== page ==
Tory leadership contest risks disrupting the UK’s skills and levelling up ambitionsby
As we begin a summer-long Conservative leadership contest, it’s essential this disruption does not risk negatively impacting the ambitions of the levelling up or skills agendas – to avoid further widening the gap between the best and worst off in society.
To say it’s been an interesting time for UK politics recently would be an understatement. Last week, a succession of resignations from cabinet members played out like a television drama. Unlike TV though, this drama has real-world impact on people and businesses across the UK. In fact, it is at times of great political turbulence that the most disadvantaged members of society are often further marginalised. In the wake of Boris Johnson’s resignation, there is a very real fear that the disruption could significantly impact the levelling up and skills agendas.
For HR leaders, the desire to bring the right talent in to meet business objectives also feels more acute. The UK currently faces a potentially devastating digital skills gap, with employers stating that only 48% of people leaving full-time education have the advanced digital skills required to drive business growth.
From degree apprenticeships to reskilling, retaining and upskilling, there are solutions to this problem that we cannot lose sight of. Coupled with this is the real need to level up the country, especially as we face a cost-of-living crisis and the threat of a potential recession remains a genuine concern. While members of the Conservative party vie to become the next Prime Minister, it is vital that the government sees skills and levelling up as crucially interlinked for the benefit of individuals, business and the economy as a whole.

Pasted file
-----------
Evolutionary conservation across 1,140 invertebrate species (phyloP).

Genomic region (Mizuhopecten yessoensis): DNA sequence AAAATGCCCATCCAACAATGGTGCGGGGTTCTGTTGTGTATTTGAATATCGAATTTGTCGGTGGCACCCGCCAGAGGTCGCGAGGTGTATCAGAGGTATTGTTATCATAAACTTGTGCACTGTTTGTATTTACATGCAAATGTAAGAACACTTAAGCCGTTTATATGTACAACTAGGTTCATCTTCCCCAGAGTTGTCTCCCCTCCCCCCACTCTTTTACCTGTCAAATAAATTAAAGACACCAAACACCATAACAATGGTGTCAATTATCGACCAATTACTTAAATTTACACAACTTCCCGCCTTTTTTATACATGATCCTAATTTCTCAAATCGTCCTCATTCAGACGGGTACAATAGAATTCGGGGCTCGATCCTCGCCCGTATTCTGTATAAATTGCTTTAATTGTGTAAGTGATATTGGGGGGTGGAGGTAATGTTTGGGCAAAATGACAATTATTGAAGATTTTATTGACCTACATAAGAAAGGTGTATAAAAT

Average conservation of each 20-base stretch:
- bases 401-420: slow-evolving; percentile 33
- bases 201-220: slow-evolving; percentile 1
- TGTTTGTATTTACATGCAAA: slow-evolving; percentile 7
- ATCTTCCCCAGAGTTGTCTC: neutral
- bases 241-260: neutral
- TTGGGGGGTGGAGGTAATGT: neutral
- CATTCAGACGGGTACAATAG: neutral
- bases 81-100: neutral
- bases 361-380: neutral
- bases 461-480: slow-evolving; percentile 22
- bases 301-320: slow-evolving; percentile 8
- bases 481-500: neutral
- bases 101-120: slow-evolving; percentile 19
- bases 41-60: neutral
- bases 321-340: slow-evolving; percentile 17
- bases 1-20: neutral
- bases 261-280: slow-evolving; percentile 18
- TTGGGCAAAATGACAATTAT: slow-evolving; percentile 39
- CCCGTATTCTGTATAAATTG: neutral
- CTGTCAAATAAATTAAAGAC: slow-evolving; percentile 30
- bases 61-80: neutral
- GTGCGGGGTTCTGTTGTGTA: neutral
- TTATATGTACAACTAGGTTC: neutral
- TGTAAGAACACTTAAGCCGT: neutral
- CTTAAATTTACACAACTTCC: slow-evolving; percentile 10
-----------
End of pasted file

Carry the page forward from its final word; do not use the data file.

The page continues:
We can expect to see a significant dip in nation-wide productivity if we take our foot off the pedal while we wait for a new Prime Minister to get their agenda up and running.
The need to accelerate social mobility
The levelling up agenda looks to transform the UK by boosting opportunities in all corners of society and addressing the imbalance caused by economic disparities. It is important work that goes hand-in-hand with proper skills training.
In my line of work, I have seen how this can directly improve the lives of young people from disadvantaged backgrounds. The hangover from previous generations, which maintains that a traditional university degree is the only route to a well-paid career, has long excluded those who cannot afford the fees.
The truth is that there are plenty of opportunities on offer to help school leavers reach a high-earning job, such as digital skills bootcamps and apprenticeships all the way up to master’s degree level. Alongside this, reskilling courses for those already in their careers can open doors to valuable skills otherwise not accessible to people, and deliver the skills businesses truly need. These not only eliminate the debt associated with higher education but can also offer ‘earn while you learn’ opportunities that provide regular income alongside practical learning.
However, it is only through government investment and prioritisation that we can increase visibility and uptake for these programmes. As competing cabinet ministers continue to make pledges to encourage their voters, I hope that levelling up remains at the heart of their campaign strategies. Without action, we face the potential stagnation of social mobility, with those leaving education or looking to reskill losing financially viable options to kickstart their bright futures.